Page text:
Normally, parliament is the forum where political battles are fought. That is the democratic norm to which the PML-N continues to be publicly committed. However, Nawaz Sharif’ pronouncement indicates that the PML-N has jettisoned the parliamentary route and opted for flexing its muscles on the streets.
PML-N politics since Nawaz Sharif’s second return to the country has centered around an absolutely uncompromising one-point agenda -- the restoration of Iftikhar Chaudhry as Supreme Court chief justice. The judicial crisis is essentially a political issue and politics is the art of compromise. Adopting uncompromising positions is tantamount to creating a deadlock and that is precisely what the PML-N appears to have done. Certainly, the PPP has reneged on agreements and the imposition of governor’s rule in Punjab is indefensible; however, a refusal to negotiate on a give-and-take basis amounts to allowing force to prevail over democratic processes.
The current crisis is stated to have been triggered by the disqualification of the Sharif brothers and the imposition of governor’s rule in Punjab. However, the crisis can be said to have been initiated by the PML-N decision to participate in the lawyers’ long march. The PPP is in government at the centre and was in coalition with the PML-N in Punjab. In this context, the PML-N’s decision to march against the federal government of their provincial coalition partner sealed the fate of the Punjab provincial coalition government.
From the PPP’s perspective, the PML-N could not be expected to run with the hare and hunt with the hounds. The PPP and its coalition partners in the federal government command a clear majority in the National Assembly and, from their perspective again, an opposition party in the centre cannot be allowed to dictate policy to the federal government, even if that party is the ruling party in one of the provinces. Two important coalition partners, the ANP and MQM, have publicly disassociated themselves from the lawyers’ movement with the former explicitly stating that the NWFP has other priorities.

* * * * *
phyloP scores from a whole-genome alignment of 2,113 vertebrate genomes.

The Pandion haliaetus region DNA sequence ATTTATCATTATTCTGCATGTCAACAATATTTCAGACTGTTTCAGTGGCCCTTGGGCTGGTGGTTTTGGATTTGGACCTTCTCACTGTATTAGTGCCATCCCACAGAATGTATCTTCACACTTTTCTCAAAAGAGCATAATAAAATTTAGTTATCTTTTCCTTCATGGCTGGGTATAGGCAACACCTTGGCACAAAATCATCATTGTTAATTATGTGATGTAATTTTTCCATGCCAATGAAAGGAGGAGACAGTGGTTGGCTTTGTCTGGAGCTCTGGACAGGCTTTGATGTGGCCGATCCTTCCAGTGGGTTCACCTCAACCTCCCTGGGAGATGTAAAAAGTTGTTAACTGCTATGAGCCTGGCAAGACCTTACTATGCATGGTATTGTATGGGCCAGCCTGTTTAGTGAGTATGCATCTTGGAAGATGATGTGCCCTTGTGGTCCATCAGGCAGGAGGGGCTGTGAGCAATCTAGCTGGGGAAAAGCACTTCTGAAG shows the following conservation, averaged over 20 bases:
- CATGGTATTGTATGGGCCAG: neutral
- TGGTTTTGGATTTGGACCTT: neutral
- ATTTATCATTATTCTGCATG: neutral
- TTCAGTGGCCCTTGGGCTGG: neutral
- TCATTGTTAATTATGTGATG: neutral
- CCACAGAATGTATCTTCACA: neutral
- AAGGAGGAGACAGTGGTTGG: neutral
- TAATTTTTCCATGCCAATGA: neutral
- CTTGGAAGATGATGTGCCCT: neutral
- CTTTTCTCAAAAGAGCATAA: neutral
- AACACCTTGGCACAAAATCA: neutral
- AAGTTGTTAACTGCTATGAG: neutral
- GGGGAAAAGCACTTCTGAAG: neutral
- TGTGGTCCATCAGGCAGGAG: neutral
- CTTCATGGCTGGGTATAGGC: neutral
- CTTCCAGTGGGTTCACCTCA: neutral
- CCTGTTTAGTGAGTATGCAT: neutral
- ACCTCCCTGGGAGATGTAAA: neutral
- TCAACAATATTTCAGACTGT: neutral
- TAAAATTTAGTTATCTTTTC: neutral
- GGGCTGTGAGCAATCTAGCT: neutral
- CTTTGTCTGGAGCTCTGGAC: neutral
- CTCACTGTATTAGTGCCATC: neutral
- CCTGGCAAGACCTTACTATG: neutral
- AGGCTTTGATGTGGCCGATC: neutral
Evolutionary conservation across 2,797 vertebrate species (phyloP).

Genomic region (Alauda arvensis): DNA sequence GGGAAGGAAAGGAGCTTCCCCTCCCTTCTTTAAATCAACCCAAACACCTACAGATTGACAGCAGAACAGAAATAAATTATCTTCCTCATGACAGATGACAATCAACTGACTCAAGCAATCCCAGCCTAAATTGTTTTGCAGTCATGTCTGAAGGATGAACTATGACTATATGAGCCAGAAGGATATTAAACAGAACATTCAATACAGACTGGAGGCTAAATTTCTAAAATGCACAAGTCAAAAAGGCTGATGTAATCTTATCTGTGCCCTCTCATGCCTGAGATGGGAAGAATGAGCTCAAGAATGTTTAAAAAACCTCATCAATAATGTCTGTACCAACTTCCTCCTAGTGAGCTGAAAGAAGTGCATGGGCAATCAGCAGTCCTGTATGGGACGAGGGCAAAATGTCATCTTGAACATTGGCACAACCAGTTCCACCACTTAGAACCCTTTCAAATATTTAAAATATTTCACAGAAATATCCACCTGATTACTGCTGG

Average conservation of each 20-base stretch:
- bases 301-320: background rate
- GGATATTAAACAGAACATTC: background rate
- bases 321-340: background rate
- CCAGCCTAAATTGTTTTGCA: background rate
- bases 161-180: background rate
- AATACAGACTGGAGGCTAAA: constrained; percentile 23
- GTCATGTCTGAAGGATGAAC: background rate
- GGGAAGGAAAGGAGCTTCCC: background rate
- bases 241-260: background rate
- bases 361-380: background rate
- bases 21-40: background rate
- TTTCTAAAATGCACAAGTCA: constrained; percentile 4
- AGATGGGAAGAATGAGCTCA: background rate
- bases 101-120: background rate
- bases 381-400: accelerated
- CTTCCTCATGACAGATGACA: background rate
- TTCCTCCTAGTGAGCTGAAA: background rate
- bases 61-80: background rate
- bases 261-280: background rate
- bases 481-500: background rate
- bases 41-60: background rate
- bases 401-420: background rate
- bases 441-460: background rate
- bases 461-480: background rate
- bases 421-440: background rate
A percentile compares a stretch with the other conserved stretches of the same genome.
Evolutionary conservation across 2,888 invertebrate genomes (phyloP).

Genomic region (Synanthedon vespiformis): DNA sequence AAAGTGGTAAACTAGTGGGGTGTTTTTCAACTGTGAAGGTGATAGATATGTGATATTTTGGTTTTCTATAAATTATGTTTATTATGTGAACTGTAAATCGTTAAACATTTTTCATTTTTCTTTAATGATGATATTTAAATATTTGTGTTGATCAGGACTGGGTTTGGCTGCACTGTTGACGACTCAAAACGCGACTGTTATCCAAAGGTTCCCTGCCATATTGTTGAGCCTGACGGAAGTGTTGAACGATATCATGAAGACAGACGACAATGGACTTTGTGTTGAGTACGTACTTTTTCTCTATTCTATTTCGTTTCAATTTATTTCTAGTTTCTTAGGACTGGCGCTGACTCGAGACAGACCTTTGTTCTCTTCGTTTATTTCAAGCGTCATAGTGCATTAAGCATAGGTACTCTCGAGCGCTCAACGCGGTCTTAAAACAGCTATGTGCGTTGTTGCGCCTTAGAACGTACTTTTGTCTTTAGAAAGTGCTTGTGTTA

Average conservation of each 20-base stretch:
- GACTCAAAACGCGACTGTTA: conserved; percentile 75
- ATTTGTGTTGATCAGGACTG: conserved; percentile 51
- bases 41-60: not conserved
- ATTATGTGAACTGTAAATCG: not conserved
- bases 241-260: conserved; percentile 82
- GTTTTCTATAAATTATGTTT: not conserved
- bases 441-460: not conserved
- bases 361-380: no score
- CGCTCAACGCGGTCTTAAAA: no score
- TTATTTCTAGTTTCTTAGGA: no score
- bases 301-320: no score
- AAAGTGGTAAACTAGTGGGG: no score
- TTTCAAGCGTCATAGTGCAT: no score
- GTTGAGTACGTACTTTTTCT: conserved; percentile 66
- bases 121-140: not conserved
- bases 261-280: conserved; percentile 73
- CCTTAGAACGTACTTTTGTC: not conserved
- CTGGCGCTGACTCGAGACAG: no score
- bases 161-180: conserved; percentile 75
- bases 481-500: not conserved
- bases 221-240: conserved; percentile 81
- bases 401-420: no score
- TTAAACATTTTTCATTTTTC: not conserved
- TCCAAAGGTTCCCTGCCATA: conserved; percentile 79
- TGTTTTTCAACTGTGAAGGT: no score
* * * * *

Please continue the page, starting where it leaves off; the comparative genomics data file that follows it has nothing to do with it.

However, the PML-N’s position cannot be dismissed out of hand, despite the questions it raises. The PML-N has chosen to place the restoration of Iftikhar Chaudhry above the imperatives of a serious economic crisis and the security challenges facing the state of Pakistan, with insurgents striking in Punjab as well, including in the heart of Lahore. It was perplexing to find that hours after the terrorist attack on the Sri Lankan cricket team in Lahore -- an event with international repercussions -- Shahbaz Sharif addressed a press conference and continued to dwell upon the issue of restoration of the judiciary. This single-minded pursuit of a one-point agenda to the exclusion of all else merits a closer analysis and explanation.
The answers to the conundrum can perhaps be found in the arithmetic of electoral results. It is pertinent to note that, despite being billed as one of the two national parties with Nawaz Sharif as a national leader, the PML-N has emerged in the 2008 elections as a regional party representing Punjab and Hazara. The party has no representation whatsoever at either the national or provincial levels in Sindh and Balochistan or from the majority Pakhtun areas of the NWFP. That PML-N has been able to carry forth its current campaign only in northern Punjab cities underlines its geographically narrow political base.